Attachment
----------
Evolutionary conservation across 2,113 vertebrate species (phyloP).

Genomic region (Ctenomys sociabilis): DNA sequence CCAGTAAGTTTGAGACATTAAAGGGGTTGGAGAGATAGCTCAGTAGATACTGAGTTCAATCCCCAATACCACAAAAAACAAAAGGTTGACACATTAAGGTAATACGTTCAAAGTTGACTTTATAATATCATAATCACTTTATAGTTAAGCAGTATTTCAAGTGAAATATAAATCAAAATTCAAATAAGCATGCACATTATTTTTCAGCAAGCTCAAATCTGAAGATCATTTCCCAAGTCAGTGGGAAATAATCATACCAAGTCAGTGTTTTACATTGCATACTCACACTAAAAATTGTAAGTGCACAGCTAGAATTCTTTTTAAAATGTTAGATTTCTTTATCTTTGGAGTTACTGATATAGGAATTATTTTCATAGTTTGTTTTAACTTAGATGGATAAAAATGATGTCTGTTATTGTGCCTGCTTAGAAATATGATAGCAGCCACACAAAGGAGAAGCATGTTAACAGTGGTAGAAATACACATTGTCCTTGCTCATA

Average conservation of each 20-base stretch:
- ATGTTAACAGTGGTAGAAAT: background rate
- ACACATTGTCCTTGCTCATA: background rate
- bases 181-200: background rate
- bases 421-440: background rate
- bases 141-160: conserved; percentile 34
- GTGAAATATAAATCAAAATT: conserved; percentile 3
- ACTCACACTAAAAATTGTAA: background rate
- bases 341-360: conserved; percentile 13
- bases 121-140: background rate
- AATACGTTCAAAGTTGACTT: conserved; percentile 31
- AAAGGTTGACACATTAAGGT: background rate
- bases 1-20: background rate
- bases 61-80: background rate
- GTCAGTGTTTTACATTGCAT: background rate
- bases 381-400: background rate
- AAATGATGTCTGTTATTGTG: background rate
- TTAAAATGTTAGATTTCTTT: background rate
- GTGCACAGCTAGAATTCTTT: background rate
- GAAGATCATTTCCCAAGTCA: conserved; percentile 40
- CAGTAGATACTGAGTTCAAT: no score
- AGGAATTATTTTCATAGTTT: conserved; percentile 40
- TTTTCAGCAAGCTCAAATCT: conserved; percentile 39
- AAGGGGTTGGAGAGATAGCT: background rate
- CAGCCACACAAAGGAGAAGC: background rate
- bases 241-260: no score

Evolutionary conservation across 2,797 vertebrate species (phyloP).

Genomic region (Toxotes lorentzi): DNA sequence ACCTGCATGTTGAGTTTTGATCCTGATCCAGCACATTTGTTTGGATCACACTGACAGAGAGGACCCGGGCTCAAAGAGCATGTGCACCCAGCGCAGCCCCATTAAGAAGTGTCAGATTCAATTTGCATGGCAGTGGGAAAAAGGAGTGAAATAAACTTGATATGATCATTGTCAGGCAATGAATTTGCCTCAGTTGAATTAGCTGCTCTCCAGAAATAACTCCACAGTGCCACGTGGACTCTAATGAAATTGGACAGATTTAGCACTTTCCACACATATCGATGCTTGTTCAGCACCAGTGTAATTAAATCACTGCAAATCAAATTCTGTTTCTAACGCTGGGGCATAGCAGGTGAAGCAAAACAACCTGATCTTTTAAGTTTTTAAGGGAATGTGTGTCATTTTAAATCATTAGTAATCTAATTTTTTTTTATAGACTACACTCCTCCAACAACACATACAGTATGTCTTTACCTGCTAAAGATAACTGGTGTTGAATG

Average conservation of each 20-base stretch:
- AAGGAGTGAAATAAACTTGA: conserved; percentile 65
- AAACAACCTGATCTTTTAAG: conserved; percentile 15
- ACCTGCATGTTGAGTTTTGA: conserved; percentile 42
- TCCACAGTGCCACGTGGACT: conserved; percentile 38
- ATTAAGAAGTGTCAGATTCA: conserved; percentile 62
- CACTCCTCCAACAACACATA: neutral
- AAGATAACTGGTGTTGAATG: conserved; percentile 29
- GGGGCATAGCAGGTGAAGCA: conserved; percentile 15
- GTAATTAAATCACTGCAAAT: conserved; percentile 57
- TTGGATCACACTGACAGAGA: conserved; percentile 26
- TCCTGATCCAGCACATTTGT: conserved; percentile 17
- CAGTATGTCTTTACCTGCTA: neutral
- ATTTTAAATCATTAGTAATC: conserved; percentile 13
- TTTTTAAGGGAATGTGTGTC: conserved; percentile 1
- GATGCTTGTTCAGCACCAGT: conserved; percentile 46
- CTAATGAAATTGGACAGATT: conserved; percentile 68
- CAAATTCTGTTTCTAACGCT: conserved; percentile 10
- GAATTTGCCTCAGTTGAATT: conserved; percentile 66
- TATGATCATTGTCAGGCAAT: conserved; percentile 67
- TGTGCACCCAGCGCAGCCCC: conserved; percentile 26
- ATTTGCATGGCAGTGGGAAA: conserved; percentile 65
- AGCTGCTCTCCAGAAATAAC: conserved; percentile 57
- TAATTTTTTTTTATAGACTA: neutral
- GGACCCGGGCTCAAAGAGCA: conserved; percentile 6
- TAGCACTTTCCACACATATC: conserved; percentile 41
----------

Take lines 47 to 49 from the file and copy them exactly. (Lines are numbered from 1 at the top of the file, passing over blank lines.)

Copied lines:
- CTAATGAAATTGGACAGATT: conserved; percentile 68
- CAAATTCTGTTTCTAACGCT: conserved; percentile 10
- GAATTTGCCTCAGTTGAATT: conserved; percentile 66